Creators say the prisoners gain experience and get a job upon release — a challenge for many parolees. A stable job also reduces the chance they will return to prison.

Officials add the new pool of eligible workers also will ease a shortage of trained people for the tree-trimming work.

BENTON HARBOR SCHOOLS

Whitmer travels to Benton Harbor to resume talks on schools

(Information from: The Detroit News, http://detnews.com/)

LANSING, Mich. (AP) — Gov. Gretchen Whitmer has traveled to Benton Harbor for a second time to meet with school board members to discuss how to potentially avoid closing the city’s high schools.

The Detroit News reported Whitmer, Lt. Gov. Garlin Gilchrist and Benton Harbor Area School board leaders met Tuesday afternoon to discuss future steps after the school board last week rejected her revised plan that would require the high schools to close in 2020 if the district didn’t meet certain academic and financial benchmarks such as improving students’ performance on the state-required tests.

Whitmer spokeswoman Tiffany Brown and board President Steve Mitchell said in a joint statement “the lines of communication are open among all parties and we look forward to future discussions to identify a solution that puts Benton Harbor students first.”

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MUD DAY

Mudded majesty: Kids made merry amid Detroit-area park’s mud

WESTLAND, Mich. (AP) — An annual clash between good, clean fun and down-and-dirty theatrics has once again left scores of mud-covered children smiling in a suburban Detroit park.

Children participated in the 32nd annual Wayne County Mud Day on Tuesday at Nankin Mills Park in Westland, a suburb west of Detroit. Participants frolicked, bathed and lounged in a large mud pit, then sloppily engaged in Mud Limbo and Wheelbarrow Races.

There also was majesty amid the muck and mud: Phoenix Crowder and Riley Tulgetske were crowned Mud Day King and Queen.

A local fire department rig sprayed water to rinse off the mud-caked revelers — to the chagrin of some mud enthusiasts.

GREAT LAKES-HIGH WATER

Great Lakes water levels continue surge; 2 set records

DETROIT (AP) — Water levels in two of the Great Lakes are the highest ever recorded.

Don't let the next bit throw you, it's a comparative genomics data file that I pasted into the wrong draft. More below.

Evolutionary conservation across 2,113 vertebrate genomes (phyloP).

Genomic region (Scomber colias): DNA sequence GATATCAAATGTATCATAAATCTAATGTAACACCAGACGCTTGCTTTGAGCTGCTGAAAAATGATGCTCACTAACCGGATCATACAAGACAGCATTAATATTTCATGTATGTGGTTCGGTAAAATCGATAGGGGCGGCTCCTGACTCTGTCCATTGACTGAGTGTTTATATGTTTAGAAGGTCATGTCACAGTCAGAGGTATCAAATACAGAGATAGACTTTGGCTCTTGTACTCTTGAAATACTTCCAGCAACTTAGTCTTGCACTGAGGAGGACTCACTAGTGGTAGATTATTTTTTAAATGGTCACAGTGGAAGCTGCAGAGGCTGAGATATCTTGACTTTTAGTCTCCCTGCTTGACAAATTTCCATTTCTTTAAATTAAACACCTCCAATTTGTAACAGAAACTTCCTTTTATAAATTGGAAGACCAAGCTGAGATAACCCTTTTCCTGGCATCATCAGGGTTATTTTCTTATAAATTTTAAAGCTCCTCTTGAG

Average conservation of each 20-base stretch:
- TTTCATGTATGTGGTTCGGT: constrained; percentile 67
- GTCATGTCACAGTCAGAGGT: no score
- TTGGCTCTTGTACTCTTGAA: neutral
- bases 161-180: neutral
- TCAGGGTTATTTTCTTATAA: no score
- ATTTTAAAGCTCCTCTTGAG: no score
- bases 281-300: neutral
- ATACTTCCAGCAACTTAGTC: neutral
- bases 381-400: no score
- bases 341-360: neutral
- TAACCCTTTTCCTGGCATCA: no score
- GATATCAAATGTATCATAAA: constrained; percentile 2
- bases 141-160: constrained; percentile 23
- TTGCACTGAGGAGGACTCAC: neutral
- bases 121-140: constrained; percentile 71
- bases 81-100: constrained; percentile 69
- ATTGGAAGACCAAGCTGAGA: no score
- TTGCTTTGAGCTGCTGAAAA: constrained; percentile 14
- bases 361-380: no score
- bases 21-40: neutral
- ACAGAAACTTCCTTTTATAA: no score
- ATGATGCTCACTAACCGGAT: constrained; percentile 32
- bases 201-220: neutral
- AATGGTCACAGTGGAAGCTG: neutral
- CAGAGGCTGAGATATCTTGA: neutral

The U.S. Army Corps of Engineers said Tuesday that Lakes Erie and Ontario last month reached their highest points since record-keeping began in 1918.

Also setting a new mark was Lake St. Clair, which is part of the waterway linking Lakes Huron and Erie.

Meanwhile, Lake Superior’s level set a record for the month of June. Lakes Huron and Michigan missed setting a monthly record by less than an inch.

Previous highs for June were reached in 1986 on Lakes Superior, St. Clair and Erie and in 2017 on Lake Ontario.

Hydrologist Keith Kompoltowicz (kom-POL-toe-witz) of the Army Corps says three months of abnormally wet weather have kept stream flows into the Great Lakes well above average.

APARTMENT SHOOTING

Woman found guilty in fatal shootings of 2 in leasing office

GRAND BLANC, Mich. (AP) — A Flint-area woman has been found guilty but mentally ill in the slayings of two women who worked in the leasing office of the apartment complex where she lived.

Jacquelyne Tyson was convicted Tuesday of first- and second-degree murder in Genesee County Circuit Court. She faces sentencing on Aug. 6.

Lyric Work and Tamara Johnson were shot July 26, 2016 in the Grand Oaks Apartments leasing office in Grand Blanc.

The 45-year-old Johnson died at the scene. The 20-year-old Work was pregnant. She was taken off life support at a hospital several days later. Her daughter was delivered seven weeks early by cesarean section.

DETROIT BORDER-DEVELOPMENT

Deal to reopen roadway at Detroit border to 2-way traffic

(Information from: The Detroit News, http://detnews.com/)

GROSSE POINTE PARK, Mich. (AP) — A roadway between the poverty-pocked east side of Detroit and the upscale suburb of Grosse Pointe Park will reopen to two-way traffic after the officials of the cities approved the move.

The Grosse Pointe Park City Council passed an agreement Monday to reopen Kercheval Avenue by Aug. 1. The Detroit City Council on Tuesday approved the deal that also would develop properties near the cities’ border.

Grosse Pointe Park City Manager Dale Krajniak says the “distinction between the communities will be seamless” in the area after traffic on the street was curbed five years ago.

In 2014, Grosse Pointe Park restored drivers’ access from Detroit on Kercheval Avenue, which workers blocked with traffic barriers and farmers market sheds. Some residents of Detroit, which is majority black, said the barricades and sheds were erected as a hostile act by the mostly white community.